B started going to “intervention” after school, an online program started by the teachers to help students learn some “reinforcements of basic skills.” But Leal found that B didn’t take advantage of the extra given help; he wouldn’t ask any questions because he didn’t consider it “school time,” and even used the time to try and chat with others or with the teacher herself about other topics. This came to influence Leal’s decision to get B a tutor instead, because she knew he needed someone to give “more explanation of instructions” and the “attention” that he needed to focus. 

“Having a tutor allowed me to continue working in the afternoons, which was critical because I was getting to the point where I was taking off too much time from work trying to explain to Brian how the computer program worked or how to upload assignments,” said Leal. “Also, having a tutor come in to sit with Brian specifically because he needs a little help staying on task was a turning point for him comprehending the work that he was being given electronically; it was critical in him being successful online.”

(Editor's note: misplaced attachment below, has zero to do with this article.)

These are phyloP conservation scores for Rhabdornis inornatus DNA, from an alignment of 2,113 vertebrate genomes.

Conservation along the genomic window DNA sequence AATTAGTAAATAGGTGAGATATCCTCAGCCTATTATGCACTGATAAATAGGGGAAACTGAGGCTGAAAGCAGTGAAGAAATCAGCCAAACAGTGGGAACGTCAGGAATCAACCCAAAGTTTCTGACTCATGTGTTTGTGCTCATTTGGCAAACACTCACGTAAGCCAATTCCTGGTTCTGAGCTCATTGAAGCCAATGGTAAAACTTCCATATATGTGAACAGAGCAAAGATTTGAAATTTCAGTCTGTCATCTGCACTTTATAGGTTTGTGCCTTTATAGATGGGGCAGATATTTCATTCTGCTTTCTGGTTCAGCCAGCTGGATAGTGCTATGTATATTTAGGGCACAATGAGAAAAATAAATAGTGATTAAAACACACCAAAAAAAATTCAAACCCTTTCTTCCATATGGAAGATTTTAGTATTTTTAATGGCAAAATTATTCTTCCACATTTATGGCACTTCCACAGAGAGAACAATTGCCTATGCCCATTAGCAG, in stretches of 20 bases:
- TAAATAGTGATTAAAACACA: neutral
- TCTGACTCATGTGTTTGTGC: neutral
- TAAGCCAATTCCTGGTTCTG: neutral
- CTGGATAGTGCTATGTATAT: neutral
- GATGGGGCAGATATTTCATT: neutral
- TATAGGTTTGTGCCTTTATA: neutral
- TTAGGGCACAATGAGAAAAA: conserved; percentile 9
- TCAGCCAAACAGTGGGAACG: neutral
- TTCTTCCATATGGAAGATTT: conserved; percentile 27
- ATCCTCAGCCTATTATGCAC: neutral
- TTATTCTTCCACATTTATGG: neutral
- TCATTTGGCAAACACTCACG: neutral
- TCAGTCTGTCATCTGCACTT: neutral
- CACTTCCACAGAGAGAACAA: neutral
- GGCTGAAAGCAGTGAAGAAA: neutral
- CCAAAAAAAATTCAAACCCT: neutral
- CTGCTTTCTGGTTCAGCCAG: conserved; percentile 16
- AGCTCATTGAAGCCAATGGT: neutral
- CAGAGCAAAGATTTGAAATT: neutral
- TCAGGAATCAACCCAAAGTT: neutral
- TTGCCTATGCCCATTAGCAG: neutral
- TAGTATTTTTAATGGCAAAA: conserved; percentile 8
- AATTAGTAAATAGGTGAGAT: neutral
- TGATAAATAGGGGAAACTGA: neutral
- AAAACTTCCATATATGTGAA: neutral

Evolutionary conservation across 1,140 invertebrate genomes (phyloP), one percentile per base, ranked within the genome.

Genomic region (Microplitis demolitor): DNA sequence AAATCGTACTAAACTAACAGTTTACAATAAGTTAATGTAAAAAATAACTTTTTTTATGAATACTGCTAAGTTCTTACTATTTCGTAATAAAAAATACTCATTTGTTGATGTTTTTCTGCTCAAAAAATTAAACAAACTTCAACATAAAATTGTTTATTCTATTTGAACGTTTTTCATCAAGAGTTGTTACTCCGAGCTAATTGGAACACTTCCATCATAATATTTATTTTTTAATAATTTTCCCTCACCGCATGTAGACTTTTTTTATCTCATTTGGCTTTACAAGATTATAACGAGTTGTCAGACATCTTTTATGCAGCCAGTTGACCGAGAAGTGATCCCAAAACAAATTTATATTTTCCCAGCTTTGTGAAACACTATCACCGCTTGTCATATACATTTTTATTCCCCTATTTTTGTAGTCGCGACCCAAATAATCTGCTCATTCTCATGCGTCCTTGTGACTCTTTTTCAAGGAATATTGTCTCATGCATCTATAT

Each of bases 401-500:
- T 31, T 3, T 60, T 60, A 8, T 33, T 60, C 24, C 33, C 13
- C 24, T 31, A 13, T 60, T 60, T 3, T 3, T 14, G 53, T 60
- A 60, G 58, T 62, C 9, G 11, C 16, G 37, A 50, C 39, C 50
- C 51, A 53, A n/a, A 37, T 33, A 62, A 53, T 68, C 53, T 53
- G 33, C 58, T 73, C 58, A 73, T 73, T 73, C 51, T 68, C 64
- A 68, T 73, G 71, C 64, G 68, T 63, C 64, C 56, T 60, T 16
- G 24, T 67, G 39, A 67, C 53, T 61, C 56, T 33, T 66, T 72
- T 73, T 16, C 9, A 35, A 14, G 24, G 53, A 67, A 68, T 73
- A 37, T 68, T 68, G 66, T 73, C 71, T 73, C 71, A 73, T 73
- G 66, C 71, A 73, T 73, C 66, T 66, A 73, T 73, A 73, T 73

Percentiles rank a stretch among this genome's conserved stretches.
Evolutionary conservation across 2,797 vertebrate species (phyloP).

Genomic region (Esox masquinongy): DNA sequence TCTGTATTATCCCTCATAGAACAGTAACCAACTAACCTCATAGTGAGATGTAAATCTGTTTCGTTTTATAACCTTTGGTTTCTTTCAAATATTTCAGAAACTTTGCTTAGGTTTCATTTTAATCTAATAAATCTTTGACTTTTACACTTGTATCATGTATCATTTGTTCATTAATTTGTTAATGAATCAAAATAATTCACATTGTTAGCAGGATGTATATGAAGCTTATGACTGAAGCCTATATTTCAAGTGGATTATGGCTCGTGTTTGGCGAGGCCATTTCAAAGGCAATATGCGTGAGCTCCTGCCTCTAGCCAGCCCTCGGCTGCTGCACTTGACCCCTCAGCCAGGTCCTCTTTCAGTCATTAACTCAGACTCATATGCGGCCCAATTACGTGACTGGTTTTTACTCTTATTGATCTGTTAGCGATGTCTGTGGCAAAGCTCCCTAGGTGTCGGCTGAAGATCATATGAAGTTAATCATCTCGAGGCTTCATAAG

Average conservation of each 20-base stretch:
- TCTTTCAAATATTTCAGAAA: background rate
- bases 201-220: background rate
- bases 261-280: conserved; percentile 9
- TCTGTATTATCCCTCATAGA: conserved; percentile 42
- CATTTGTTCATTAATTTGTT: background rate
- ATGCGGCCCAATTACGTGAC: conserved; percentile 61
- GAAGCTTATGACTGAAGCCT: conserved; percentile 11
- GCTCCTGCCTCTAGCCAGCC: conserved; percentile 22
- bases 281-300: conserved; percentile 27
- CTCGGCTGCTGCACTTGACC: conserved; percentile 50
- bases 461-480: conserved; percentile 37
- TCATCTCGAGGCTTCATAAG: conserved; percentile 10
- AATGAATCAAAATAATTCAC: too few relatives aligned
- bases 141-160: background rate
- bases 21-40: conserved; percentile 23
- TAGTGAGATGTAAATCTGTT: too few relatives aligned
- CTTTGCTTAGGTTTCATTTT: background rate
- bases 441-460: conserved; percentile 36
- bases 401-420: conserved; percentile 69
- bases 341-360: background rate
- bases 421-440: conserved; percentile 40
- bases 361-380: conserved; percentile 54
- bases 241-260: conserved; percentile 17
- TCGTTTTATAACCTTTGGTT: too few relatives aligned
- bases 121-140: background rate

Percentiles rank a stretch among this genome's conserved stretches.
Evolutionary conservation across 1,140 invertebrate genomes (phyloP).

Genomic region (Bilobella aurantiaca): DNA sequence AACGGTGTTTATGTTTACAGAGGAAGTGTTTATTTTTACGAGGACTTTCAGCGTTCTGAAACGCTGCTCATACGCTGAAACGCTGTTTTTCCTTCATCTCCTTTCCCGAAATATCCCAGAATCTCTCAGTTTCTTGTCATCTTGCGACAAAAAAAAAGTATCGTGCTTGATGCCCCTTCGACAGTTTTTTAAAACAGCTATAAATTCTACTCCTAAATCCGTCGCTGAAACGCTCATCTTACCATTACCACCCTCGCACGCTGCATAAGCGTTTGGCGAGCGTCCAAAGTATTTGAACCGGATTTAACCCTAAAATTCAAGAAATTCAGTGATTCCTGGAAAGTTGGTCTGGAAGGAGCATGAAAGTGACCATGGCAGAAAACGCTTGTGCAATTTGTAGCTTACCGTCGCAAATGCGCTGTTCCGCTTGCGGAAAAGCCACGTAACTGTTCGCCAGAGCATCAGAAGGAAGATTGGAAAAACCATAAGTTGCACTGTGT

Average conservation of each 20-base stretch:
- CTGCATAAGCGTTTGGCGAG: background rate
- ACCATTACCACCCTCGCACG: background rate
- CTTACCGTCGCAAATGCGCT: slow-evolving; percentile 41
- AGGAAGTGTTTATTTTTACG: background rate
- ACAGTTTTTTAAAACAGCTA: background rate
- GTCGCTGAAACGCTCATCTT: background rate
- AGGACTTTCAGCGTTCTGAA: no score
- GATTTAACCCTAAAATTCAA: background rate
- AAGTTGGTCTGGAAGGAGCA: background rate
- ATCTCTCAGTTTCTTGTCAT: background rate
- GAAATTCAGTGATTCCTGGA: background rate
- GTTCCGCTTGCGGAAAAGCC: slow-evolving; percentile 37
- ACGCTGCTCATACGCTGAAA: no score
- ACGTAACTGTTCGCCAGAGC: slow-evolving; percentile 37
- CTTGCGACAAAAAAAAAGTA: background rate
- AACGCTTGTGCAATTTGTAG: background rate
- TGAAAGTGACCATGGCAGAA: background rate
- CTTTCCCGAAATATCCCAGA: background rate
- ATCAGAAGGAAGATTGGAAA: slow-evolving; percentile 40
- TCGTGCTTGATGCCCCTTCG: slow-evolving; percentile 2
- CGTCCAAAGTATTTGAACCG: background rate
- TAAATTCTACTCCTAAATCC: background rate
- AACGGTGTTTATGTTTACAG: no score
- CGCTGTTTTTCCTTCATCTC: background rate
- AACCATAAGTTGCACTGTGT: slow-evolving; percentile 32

From observing B’s struggles and progresses when working in a digital space, Leal quickly came to realize the importance for a return on campus, for “academically and socially, it’s the best possible decision for him.”

“It’s easy to walk away from electronics; it’s impossible to walk away from a teacher at the front of the classroom,” Leal said. “That’s why I think for him, being in a classroom setting and having a teacher talking to him, engaging with him, catching him with eye-contact and direct questions, allows him to focus more than watching through a screen where he knows if he just tipped over in his chair he doesn’t have to see her. It eliminates the options for him to treat it like it’s an optional thing.”